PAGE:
I’m excited to be launching a new, semi-regular feature here, highlighting people who are doing things I find interesting — creating, collaborating, and sharing new things in new ways. Mainly, it’s an excuse to meet and chat with people I’d like to meet and chat with over coffee. Sometimes that’s just not possible, as is the case with Sophie, creator of the Spark Deck, as she lives in Australia. The Spark Deck is a pack of creativity cards for writers that can be mixed and match to create new writing prompts and inspirations, and Sophie was kind enough to answer some questions about the process of creating them, the importance of writing, and some of her favorite things.
What is the story behind the Spark Deck? How and why did you decide to create it? What led you to it?
I have a note on my iPhone dated April 13, 2013, and it simply reads: ‘creativity cards’. I jotted this down on my commute home on the train, tired and exhausted from work, and feeling flat as the creative writing course that had been feeding my creativity over the past few weeks had finished. Doing the creative writing course had unlocked words I had been holding in for a while. I had always thought of myself as a writer – a ‘one day’ writer – but I was just waiting for the right time to come along for me to actually put pen to paper. It was something in the distance, something I could do, but wasn’t yet. After doing this course I realised that there was no ‘one day’ to look forward to; there was only today, and every day, and that I should (and must) write now.
When I reflected on what had made the creative writing course so effective, it boiled down to three simple things: inspiration, motivation, and structure. Inspiration in the form of writing prompts and character ideas, motivation that came from having a safety net when I faced the blank page armed with story starters and memory triggers and guides to write a story, and structure from having something that I could sit down to do each day, something that didn’t require hours of reading but that thrust an idea into my hand and said write. I couldn’t afford to take endless creative writing classes, so I thought about how I could recreate the same concepts at home – and so The Spark Deck was born.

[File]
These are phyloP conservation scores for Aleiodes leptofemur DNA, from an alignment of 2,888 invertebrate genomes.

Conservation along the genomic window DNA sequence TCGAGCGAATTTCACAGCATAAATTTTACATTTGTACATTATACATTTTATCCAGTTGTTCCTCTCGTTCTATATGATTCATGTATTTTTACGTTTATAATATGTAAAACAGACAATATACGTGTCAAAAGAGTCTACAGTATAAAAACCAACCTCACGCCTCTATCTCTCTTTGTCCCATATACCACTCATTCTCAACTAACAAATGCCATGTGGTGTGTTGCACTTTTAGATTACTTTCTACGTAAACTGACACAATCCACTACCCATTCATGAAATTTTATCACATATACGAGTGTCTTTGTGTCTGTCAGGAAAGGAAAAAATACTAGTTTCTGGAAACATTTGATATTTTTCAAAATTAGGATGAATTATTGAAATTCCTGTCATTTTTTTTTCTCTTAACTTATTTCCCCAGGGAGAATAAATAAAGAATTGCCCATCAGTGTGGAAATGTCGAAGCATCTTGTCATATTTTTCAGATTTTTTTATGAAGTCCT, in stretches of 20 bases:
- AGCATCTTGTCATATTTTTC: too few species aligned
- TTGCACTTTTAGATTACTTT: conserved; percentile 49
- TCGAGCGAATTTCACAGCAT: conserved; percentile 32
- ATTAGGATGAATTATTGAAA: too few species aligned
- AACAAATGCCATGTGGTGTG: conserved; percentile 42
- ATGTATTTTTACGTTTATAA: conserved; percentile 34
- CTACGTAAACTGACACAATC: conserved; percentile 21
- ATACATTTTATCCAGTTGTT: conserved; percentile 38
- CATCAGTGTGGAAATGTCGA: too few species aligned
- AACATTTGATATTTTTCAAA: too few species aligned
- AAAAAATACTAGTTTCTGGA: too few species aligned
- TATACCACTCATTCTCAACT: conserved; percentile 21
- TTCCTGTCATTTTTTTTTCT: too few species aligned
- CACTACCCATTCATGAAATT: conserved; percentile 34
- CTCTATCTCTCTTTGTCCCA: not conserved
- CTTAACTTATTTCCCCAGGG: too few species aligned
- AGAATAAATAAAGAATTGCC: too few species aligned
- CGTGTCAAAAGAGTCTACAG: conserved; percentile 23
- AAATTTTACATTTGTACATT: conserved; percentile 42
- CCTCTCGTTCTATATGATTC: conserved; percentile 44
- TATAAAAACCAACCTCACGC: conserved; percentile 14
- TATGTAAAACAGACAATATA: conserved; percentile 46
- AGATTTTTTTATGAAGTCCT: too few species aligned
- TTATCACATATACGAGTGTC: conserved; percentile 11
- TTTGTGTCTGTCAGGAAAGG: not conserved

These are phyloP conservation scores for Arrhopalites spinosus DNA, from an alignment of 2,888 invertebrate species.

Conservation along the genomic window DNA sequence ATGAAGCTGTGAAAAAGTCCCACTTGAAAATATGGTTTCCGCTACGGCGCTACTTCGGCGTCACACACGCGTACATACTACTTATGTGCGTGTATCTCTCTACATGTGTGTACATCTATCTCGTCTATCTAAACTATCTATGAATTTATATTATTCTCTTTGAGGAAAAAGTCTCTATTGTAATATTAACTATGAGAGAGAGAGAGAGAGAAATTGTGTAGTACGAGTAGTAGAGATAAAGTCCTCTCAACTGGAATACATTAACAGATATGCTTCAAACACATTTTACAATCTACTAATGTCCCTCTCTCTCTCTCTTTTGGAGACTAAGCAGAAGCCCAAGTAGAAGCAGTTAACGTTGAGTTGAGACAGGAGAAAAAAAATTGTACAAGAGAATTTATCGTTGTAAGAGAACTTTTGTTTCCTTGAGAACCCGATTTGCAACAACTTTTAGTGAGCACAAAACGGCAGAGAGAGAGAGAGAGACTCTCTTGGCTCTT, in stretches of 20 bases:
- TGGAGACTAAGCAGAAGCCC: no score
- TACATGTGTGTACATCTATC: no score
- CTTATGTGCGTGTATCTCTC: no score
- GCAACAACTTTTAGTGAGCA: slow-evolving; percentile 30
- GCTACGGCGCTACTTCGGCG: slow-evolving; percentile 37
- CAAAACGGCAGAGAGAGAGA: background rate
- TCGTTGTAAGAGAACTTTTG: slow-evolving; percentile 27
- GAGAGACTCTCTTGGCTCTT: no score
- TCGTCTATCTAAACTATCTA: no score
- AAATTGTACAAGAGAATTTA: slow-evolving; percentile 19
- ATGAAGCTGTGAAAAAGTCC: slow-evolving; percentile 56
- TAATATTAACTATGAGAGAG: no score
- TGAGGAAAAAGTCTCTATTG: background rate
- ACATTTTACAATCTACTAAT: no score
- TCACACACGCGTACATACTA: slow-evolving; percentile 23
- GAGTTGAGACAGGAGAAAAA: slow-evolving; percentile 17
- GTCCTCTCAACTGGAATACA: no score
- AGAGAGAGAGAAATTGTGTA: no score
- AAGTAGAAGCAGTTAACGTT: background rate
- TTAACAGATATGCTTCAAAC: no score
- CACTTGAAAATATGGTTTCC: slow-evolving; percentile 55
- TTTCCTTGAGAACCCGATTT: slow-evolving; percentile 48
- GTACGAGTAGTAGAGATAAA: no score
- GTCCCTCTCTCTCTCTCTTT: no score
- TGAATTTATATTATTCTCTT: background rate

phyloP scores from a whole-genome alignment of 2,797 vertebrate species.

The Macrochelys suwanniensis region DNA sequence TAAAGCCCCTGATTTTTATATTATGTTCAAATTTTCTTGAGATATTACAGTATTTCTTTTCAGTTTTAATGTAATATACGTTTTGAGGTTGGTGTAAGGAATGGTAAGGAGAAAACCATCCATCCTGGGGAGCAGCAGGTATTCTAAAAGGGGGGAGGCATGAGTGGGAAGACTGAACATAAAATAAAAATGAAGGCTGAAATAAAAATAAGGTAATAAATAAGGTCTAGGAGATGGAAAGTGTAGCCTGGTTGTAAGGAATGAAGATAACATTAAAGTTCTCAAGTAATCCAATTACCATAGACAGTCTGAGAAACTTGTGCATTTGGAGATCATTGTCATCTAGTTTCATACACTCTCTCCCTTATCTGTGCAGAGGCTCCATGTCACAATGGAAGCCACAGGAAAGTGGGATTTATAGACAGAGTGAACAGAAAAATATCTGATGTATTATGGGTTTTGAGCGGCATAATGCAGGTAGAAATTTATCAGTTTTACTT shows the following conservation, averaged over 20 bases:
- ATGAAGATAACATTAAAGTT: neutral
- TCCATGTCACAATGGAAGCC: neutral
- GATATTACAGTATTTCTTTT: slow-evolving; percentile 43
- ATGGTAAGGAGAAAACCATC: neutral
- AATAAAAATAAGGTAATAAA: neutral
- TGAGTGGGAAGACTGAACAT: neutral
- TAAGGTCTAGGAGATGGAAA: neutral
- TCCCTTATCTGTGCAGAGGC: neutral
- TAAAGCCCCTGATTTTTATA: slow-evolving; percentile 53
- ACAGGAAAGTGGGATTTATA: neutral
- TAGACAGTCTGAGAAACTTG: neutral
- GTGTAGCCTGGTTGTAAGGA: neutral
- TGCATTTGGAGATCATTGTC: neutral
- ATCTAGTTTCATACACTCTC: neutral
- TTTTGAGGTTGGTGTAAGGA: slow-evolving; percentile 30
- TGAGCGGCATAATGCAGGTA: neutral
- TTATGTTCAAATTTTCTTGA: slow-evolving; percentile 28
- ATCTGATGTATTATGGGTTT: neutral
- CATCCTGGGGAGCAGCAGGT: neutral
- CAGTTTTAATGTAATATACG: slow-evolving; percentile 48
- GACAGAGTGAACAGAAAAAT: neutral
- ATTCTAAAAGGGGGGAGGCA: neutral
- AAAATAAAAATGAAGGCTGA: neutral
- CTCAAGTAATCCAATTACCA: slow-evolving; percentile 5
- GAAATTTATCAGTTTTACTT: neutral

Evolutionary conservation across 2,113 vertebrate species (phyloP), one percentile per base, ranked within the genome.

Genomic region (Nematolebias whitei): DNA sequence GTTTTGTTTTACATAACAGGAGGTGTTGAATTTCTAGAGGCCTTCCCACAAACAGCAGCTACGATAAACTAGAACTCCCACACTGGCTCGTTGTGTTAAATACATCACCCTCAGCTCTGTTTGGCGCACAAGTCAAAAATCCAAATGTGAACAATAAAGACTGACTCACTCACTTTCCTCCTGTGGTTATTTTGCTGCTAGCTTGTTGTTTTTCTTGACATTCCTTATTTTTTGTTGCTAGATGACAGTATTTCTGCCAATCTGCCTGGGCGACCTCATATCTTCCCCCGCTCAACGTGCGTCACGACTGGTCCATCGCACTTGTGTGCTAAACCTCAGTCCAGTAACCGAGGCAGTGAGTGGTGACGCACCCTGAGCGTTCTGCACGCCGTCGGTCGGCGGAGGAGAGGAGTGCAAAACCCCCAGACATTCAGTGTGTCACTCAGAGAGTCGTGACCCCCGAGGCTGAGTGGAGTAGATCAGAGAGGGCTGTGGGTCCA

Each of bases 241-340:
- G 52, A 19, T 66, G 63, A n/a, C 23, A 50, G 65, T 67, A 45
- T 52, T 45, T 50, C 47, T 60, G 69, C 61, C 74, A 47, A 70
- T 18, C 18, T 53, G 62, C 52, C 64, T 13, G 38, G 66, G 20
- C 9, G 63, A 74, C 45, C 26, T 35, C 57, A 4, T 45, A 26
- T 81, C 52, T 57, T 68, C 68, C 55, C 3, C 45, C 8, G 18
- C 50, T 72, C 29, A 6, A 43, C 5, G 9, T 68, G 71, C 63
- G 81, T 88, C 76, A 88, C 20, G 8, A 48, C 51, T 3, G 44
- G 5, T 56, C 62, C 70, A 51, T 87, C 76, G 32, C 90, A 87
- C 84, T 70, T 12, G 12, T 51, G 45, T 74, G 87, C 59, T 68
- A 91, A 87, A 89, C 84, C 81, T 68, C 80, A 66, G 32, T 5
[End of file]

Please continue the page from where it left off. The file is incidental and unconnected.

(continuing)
Why is writing important?
The philosopher Alain de Botton recently tweeted ‘So long as we have such trouble telling other people how we really feel, there’ll be a role for literature’. For me, this sums up most of why I feel writing is important (fictional or otherwise). Writing can reveal another layer of ourselves, one that perhaps can’t be spoken, but can only be expressed on the page. It’s an intensely personal exercise that forces you to collect, clarify and crystallise your thoughts – there’s no multitasking while you’re writing – and I find the writing process a wonderful pocket of peace, of creative energy, and of reflection, especially when life can feel so busy and overstimulating.
Who is your favorite author and why?
Eek, this is tough! If I had to choose, there are a few authors that I would always reach for – Kazuo Ishiguro, Siri Hustvedt, Jeffrey Eugenides. There is an elegance to the way they write – they capture intimate pieces of life in a very beautiful but restrained way. Ishiguro in particular creates narratives that are so simple but so clever, and I find that his stories often linger long after I’ve put the book down.
What advice do you have for those just starting out in their writing journey?
Just write. There is nothing more and nothing less to it. The easiest way to get started is to set some time aside – I find early in the morning best – and just free write for ten to fifteen minutes, letting whatever is in your head spill out onto the page. Be prepared to write crap, and embrace that! It can be quite liberating. They key is to make writing a habit, fold it into your life, every day, and don’t be afraid of the shitty first draft!
What is your ideal day?
Being woken up with hot cup of earl grey tea prepared by my boyfriend to be sipped slowly and lazily in bed, perhaps while reading a book or a magazine, followed by a few hours of writing, then a walk somewhere fresh and green. Lunch with friends at a cafe in the sun (I find eating lunch out so luxurious and indulgent!) then – assuming I have control over the weather too! – a late afternoon storm that necessitates watching a movie on the couch covered in blankets. And the ideal day would always end with a negroni, some sort of pasta dish, and dessert!
Thanks so much, Sophie! Would you like to be interviewed or nominate someone for Interviews with Interesting People? Let me know!